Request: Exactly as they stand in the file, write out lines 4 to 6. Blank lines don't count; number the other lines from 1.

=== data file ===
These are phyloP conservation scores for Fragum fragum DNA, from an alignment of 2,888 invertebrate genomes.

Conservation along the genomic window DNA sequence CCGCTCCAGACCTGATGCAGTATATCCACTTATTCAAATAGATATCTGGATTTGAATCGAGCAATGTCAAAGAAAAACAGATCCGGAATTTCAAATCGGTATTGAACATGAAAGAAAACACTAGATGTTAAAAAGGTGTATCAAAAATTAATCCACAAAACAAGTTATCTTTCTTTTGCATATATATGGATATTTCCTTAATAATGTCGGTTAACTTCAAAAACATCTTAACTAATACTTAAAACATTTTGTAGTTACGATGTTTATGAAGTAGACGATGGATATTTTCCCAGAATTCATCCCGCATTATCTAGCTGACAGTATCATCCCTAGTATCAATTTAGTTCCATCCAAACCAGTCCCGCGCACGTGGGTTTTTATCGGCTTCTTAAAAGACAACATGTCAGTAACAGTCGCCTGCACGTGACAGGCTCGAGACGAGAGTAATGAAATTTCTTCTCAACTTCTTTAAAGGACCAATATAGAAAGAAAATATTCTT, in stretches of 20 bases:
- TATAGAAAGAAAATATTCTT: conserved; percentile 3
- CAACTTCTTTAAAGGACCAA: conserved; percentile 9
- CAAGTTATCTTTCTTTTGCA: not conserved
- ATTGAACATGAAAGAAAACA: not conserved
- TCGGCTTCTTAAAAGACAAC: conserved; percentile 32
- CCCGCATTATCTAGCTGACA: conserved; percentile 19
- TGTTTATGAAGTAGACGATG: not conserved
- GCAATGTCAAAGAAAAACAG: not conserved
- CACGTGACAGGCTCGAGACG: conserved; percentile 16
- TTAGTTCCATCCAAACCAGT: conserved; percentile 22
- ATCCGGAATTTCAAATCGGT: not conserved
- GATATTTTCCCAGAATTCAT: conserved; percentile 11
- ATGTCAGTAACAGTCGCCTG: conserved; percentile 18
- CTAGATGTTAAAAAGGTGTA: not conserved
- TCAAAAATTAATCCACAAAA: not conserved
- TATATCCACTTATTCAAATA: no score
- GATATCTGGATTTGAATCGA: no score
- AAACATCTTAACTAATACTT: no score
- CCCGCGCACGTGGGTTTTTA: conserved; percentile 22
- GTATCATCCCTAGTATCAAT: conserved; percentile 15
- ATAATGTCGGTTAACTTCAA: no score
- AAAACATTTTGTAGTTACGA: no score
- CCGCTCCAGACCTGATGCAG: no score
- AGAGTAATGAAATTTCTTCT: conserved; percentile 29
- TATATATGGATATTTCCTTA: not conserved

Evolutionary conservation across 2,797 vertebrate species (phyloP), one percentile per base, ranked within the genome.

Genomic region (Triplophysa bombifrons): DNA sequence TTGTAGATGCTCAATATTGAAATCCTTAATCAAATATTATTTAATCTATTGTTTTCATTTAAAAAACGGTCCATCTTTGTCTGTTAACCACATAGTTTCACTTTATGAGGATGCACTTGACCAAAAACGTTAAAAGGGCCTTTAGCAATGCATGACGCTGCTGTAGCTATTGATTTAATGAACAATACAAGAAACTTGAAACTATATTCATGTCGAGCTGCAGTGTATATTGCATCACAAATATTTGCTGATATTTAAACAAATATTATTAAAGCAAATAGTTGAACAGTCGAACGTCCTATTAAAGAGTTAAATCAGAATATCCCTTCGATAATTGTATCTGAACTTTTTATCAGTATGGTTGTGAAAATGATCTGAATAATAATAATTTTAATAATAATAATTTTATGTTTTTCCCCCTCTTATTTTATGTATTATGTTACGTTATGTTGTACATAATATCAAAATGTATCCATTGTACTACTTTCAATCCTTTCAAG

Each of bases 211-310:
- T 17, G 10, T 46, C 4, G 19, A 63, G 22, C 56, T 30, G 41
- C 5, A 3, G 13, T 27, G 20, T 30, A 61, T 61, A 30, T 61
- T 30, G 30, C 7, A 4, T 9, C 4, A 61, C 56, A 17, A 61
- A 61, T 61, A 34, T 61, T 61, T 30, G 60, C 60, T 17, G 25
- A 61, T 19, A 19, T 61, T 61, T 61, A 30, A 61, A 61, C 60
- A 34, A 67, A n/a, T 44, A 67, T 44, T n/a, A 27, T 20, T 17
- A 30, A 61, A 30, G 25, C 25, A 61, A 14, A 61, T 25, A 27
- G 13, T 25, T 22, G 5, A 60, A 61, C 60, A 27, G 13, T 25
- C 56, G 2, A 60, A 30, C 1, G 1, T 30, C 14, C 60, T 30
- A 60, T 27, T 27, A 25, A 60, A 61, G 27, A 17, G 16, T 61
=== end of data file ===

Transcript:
- CAACTTCTTTAAAGGACCAA: conserved; percentile 9
- CAAGTTATCTTTCTTTTGCA: not conserved
- ATTGAACATGAAAGAAAACA: not conserved